Feb 1, 2010

OK.

Jan 27, 2010

JPM's OBS program is their Operations feeder system. Horizontal movement is limited. This program also includes placement into their Prime Brokerage division (as it was put here during the Bear acquisition).

Jan 27, 2010

JPM's OBS program is their Operations feeder system. Horizontal movement is limited. This program also includes placement into their Prime Brokerage division (as it was put here during the Bear acquisition).

Jan 27, 2010

Good post programmer but I think he was being sarcastic.

Jan 27, 2010
fembotma:

Good post programmer but I think he was being sarcastic.

That's why I'm poking fun at his attitude. And if God has a sense of humor, I can guarantee you he will be working for a former ops guy sometime during his career if he's able to survive long enough in finance.

Jan 27, 2010

Not going to disagree with subprimevictim, but all those things many ops analyst "discover" after they go in to orientation is exactly what the training programs should be telling you. If the banks needed someone to just fax or staple paper they will hire someone part-time at $8/hr. An ops analyst's job is to work himself out of his job. The ops position only exists because there are flaws in the execution of trades or what have you when the expecation in the FO is that these trades should be executed seamlessly. So just like any job, you can either tie yourself down with the day to day, reconcile accounts, even a trader can do nothing but flow, but the better analysts analyze what they do and improve on the process, make a VBA to do the boring shit. I myself once upon a time got into ops by talking about nothing except STP during interviews. But the reality is, where consulting is a top down initiative where you work in a rando company and present to upper management about changes they want to make, in ops you get your coworkers and or friends fired if you do your job too well.

Jan 28, 2010
noexplode:

Not going to disagree with subprimevictim, but all those things many ops analyst "discover" after they go in to orientation is exactly what the training programs should be telling you. If the banks needed someone to just fax or staple paper they will hire someone part-time at $8/hr. An ops analyst's job is to work himself out of his job. The ops position only exists because there are flaws in the execution of trades or what have you when the expecation in the FO is that these trades should be executed seamlessly. So just like any job, you can either tie yourself down with the day to day, reconcile accounts, even a trader can do nothing but flow, but the better analysts analyze what they do and improve on the process, make a VBA to do the boring shit. I myself once upon a time got into ops by talking about nothing except STP during interviews. But the reality is, where consulting is a top down initiative where you work in a rando company and present to upper management about changes they want to make, in ops you get your coworkers and or friends fired if you do your job too well.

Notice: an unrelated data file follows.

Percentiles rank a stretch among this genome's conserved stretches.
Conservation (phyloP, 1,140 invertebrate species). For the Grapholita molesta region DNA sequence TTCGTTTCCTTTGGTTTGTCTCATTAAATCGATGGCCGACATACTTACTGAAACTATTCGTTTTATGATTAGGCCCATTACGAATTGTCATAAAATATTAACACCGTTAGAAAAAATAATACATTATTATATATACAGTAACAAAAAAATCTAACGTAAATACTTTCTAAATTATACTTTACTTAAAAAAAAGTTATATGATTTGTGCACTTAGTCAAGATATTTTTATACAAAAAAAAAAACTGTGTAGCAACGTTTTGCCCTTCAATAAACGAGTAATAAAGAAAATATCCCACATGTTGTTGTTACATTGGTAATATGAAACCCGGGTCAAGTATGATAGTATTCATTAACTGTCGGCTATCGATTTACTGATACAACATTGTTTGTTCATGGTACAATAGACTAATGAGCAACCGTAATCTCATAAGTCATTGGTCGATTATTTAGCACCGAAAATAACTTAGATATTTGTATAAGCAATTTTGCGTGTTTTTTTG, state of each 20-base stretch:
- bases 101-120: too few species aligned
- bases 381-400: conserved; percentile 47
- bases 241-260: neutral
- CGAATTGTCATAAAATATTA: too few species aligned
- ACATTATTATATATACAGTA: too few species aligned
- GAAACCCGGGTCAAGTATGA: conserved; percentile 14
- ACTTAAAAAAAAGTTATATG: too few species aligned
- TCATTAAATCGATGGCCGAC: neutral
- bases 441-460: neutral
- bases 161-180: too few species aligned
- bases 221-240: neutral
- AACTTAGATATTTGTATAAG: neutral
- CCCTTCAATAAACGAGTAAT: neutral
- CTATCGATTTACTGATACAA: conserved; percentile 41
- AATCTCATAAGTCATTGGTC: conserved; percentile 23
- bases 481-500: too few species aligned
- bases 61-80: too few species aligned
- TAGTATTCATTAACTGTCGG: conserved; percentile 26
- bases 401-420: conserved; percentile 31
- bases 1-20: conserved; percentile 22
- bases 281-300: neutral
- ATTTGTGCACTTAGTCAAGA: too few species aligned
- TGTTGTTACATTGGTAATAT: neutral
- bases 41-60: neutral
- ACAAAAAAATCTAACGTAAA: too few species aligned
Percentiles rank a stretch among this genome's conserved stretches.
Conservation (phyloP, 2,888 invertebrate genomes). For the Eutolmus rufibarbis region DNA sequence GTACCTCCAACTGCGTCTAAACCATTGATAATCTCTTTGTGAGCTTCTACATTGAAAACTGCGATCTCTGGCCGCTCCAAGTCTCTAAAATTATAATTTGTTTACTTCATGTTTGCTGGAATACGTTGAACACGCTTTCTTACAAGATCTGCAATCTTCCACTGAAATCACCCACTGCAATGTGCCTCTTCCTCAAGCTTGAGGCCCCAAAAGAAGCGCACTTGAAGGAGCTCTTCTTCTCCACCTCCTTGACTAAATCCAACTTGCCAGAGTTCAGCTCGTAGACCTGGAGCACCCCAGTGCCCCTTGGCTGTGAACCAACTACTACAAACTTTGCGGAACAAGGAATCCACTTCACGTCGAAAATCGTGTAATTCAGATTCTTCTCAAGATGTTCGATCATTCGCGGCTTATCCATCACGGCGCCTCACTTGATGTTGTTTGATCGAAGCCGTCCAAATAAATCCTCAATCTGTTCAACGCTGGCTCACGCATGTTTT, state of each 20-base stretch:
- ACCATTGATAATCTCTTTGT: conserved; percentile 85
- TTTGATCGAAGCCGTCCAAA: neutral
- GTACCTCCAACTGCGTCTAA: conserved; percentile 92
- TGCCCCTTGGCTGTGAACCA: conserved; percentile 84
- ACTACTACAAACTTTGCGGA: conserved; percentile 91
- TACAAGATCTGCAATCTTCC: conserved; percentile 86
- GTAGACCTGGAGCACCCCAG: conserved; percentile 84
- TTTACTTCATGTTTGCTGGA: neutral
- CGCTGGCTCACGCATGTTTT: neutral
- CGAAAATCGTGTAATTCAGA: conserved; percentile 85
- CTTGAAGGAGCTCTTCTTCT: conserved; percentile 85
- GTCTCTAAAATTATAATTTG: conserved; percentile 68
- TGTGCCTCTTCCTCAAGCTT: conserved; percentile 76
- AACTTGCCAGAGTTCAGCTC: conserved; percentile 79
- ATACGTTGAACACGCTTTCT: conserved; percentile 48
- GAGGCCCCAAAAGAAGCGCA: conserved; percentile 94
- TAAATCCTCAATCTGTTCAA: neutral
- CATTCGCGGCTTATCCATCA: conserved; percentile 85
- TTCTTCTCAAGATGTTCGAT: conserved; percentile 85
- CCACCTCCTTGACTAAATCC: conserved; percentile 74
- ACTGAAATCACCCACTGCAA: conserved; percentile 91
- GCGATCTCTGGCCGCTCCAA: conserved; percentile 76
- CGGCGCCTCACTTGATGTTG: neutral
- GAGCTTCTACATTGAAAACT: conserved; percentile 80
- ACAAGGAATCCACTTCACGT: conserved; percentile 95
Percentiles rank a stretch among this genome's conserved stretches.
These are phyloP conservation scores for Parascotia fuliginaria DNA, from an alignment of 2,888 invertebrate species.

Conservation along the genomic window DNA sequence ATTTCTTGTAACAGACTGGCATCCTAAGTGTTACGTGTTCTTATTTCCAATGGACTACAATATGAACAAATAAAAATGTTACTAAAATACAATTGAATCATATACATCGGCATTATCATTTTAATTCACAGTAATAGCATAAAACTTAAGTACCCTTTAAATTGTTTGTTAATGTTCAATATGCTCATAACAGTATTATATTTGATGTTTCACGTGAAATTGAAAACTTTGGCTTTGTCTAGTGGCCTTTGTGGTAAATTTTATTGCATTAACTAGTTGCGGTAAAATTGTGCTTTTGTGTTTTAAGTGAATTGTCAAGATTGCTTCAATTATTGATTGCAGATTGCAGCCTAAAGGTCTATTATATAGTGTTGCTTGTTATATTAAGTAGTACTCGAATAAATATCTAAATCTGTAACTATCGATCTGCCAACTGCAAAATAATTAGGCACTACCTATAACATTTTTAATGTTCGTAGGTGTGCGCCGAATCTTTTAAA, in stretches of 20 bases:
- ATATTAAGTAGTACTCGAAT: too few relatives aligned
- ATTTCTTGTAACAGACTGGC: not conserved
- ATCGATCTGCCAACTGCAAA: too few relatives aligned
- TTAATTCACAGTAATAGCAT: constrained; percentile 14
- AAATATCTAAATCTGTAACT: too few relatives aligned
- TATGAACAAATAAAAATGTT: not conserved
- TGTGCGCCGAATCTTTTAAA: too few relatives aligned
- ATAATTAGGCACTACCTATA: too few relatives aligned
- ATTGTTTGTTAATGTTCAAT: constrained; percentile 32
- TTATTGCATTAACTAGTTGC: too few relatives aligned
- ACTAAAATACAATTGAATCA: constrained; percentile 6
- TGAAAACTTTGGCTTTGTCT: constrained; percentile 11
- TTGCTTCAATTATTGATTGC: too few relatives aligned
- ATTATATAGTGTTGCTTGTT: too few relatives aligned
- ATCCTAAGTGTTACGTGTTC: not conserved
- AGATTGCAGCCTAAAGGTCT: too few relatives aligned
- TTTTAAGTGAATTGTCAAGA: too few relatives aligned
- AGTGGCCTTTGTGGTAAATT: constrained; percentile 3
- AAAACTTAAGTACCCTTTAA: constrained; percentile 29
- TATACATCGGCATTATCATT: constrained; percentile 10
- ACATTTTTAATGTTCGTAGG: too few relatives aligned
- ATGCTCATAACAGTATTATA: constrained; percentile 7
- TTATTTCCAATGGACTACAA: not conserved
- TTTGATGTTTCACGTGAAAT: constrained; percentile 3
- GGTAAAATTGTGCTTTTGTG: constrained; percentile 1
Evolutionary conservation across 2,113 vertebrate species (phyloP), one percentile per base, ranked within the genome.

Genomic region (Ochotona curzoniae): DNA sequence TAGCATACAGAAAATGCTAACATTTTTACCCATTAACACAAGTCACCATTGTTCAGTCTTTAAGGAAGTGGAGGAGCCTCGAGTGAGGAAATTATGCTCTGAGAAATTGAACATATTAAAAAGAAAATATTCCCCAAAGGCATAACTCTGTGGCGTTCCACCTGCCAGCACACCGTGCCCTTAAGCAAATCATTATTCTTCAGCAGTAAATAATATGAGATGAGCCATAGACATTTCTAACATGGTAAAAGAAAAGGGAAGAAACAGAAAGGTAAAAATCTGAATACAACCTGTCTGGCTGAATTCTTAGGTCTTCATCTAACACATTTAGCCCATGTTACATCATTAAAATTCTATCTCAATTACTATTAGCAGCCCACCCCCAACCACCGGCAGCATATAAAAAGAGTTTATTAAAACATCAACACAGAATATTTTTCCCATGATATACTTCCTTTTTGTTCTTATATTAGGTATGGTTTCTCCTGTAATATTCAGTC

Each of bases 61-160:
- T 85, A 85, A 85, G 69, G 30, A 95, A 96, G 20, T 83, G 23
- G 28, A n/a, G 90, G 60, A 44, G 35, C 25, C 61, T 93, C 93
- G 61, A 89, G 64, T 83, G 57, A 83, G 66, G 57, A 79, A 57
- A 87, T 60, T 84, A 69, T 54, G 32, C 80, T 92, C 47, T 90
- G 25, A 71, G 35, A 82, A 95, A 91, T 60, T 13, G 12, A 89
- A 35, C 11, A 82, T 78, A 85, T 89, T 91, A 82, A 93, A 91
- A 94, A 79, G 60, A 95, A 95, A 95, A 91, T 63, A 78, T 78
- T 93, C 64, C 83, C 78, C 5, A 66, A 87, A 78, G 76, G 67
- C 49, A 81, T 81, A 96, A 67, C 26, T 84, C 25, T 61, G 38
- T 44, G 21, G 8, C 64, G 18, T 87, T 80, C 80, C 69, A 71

I don't get it, can you explain a little bit more on how you get your friends/co workers fired if you do your job well.

Jan 28, 2010

I wonder if anyone would take an ops job at a bank if it wasn't for the hope (illusion) they they could one day move to FO. If you are going to do ops, why not just do corporate finance or something? At least you wont get shit on daily by traders/IB/ everyone else.

Jan 27, 2010

It's a lil exageration, but it happens. Hypothetically, if you have a team settling trades reconciling accounts in Jersey, then an analyst comes along and finds that instead of having majority of BO staff concentrated in NE, you can spread them out from Jersey, an office in Wyoming, and office in India, an office in London for better support of the trading desks across different time zones. Next thing you know, you won't need half of those analysts in NJ and you are being sent to India to train a new team. Those other anaylsts who just settled trades lose their jobs, kind of like up or out. If you say an ops analyst is like a consultant this is the type of stuff these analysts do.

Or with a less intense example, if you make the process of settling trades more efficient, so instead of 10 people supporting the fixed income desk it only takes 6, then a few people will be out of luck. When I was in ops I always had the feeling that my whole floor was dispensable.

Jan 28, 2010
Comment
Jan 31, 2010